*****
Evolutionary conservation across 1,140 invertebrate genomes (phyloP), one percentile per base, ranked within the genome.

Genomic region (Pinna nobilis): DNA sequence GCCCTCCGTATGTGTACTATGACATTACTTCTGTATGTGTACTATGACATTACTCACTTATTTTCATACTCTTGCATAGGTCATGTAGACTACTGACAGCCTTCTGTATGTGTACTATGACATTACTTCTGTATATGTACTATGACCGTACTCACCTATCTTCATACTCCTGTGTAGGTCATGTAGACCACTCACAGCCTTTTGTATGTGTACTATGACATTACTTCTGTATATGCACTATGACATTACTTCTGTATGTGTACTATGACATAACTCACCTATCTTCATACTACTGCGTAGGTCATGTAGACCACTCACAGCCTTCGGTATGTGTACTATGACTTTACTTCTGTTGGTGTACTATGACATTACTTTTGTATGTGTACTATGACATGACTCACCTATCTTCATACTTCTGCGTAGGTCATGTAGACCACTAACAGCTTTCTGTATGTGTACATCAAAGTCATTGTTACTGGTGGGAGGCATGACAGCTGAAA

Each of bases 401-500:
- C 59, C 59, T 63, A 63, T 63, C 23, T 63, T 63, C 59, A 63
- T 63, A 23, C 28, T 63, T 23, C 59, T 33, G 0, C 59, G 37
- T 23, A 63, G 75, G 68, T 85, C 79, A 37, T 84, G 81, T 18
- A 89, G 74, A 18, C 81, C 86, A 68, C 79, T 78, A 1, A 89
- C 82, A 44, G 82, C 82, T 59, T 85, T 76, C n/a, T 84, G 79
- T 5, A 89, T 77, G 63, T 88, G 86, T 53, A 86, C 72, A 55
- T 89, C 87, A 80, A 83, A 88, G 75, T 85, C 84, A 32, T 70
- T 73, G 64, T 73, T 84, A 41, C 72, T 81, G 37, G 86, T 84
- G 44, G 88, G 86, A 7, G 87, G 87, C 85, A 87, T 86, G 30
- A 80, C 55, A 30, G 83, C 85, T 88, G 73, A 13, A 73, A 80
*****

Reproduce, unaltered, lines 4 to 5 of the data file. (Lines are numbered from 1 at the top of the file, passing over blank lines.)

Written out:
- C 59, C 59, T 63, A 63, T 63, C 23, T 63, T 63, C 59, A 63
- T 63, A 23, C 28, T 63, T 23, C 59, T 33, G 0, C 59, G 37